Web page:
In addition to in vivo and in vitro studies, two clinical trials of DHA for cancer treatment were identified from Chinadrugtrials.org.cn and Clinicaltrials.gov. The clinical trial in China (registration number: ChiCTR2100041652) investigated dihydroartemisinin combined with chemoradiotherapy in the treatment of locally advanced head and neck squamous cell carcinoma: a multicenter, open-label, randomized control study is at the prospective registration phase. The second trial was also from China (registration number: NCT03402464) and is titled Icotinib Combined with Dihydroartemisinin (DHA) Therapy in Patients with Advanced NSCLC; it is a Phase II study to explore the anti-tumor effect of icotinib combined with DHA on EGFR-mutant lung adenocarcinoma patients. Herein, more clinical trials are needed to further evaluate the clinical application of DHA in cancer treatment.
Although varying amounts of anti-cancer agents are used as therapeutic drugs, drug-resistance remains intractable, which has been perplexing the cancer therapy research community for decades. Recently, researchers found that DHA could reverse drug resistance to chemotherapeutics or enhance anti-cancer activities when combined with some anti-cancer drugs. In this review, we summarized the potential molecular mechanisms or targets of DHA working as a sensitizer in tumor therapy to try to provide useful information for clinicians and patients, although how DHA exactly enhances the anti-cancer activity of tumor cells against chemotherapy, targeted therapy, and radiotherapy remains to be further explored. In addition, in vivo experiments should be applied as models for further target identification in DHA treatment. As a classic first-line anti-malarial drug, the efficacy and safety of DHA has been proven for years, while its role in cancer therapy needs further elucidation. Therefore, more clinical trials are needed to test the efficacy and safety of DHA in cancer patients. In addition, whether DHA could reduce the toxic side effects of anti-tumor drugs or radioactive rays on patients remains unclear. The elucidation of these key issues might be helpful to accelerate the clinical application of DHA as a sensitizer for cancer therapy.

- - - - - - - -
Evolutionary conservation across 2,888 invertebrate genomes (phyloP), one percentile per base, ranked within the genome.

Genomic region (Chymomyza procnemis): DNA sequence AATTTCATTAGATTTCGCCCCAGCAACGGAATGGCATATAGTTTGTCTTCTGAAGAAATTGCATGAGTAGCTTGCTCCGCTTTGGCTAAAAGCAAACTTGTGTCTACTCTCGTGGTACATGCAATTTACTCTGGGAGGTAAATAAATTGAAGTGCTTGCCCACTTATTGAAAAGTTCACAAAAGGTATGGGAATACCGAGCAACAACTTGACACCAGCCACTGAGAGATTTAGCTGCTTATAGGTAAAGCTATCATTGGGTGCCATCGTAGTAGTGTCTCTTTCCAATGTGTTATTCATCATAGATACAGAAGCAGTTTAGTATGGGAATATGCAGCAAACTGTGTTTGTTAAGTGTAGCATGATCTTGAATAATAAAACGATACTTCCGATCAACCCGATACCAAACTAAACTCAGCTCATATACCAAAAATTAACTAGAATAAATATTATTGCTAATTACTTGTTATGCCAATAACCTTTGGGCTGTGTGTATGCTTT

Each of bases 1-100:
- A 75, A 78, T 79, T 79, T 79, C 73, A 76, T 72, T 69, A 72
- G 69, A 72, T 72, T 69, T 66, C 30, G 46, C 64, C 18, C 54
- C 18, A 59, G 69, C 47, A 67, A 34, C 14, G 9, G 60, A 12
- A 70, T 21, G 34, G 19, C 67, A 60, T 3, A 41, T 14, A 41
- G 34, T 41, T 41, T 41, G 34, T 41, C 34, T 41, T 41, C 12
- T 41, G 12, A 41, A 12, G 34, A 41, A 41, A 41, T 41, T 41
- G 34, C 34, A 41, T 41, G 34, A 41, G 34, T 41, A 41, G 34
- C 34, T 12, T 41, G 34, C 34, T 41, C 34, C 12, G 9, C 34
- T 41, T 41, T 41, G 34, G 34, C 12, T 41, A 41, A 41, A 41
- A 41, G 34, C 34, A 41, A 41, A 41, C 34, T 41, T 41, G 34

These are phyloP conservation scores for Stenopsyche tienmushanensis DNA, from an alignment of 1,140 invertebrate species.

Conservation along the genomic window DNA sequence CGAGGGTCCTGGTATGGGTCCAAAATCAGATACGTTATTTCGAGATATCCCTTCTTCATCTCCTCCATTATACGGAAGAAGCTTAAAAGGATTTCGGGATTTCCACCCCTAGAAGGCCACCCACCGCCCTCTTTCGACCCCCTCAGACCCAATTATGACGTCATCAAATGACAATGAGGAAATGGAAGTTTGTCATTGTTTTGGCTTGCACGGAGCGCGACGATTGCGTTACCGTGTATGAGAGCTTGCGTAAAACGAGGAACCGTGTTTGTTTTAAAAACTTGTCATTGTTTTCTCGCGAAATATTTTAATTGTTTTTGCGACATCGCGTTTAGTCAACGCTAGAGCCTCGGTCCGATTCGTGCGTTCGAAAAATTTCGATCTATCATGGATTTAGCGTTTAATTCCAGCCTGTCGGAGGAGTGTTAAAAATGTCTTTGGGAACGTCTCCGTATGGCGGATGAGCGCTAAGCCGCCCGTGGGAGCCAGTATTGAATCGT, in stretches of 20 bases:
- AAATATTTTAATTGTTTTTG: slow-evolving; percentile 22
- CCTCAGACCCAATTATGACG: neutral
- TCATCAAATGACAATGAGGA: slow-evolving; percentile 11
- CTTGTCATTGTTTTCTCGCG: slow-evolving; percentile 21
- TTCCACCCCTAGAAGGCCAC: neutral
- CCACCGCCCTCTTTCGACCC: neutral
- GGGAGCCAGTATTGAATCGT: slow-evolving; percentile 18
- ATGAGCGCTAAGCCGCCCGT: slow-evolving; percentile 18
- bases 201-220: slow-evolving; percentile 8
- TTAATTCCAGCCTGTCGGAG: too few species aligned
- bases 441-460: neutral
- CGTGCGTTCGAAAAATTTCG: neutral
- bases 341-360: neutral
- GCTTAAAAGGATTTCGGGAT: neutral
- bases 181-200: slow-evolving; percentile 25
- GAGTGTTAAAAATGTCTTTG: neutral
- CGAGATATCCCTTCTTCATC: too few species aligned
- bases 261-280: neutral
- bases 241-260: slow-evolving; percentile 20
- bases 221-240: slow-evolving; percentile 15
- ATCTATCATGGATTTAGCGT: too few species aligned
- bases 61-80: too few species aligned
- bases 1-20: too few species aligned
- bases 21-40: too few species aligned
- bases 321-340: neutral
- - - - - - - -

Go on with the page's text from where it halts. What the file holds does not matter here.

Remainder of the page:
The authors thank Nanchong Key Laboratory of Molecular Diagnosis and Therapeutics of Tumor, for providing the research platform of the current study.
This research was supported by the Applied Foundational Research Program of Sichuan Province (Grant No.2021YJ0202) and the Science and Technology Support Program of Nanchong (Grant No.16YFZJ0133, 18SXHZ0514, and 18SXHZ0579).
The authors declare no conflicts of interest in this work.
1. Bray F, Ferlay J, Soerjomataram I, Siegel RL, Torre LA, Jemal A. Global cancer statistics 2018: GLOBOCAN estimates of incidence and mortality worldwide for 36 cancers in 185 countries. CA Cancer J Clin. 2018;68(6):394–424. doi:10.3322/caac.21492
2. Guo Z. Development of artemisinin antimalarials. Acta Pharm Sin. 2016;51(1):157–164. doi:10.16438/j.0513-4870.2015-1036
3. Li G, Zhou Q, Zhao C, Qu F, Huang L. Current research status of artemisinins. Clin Pharm J. 1998;33(7):3–5. doi:10.3321/j.issn:1001-2494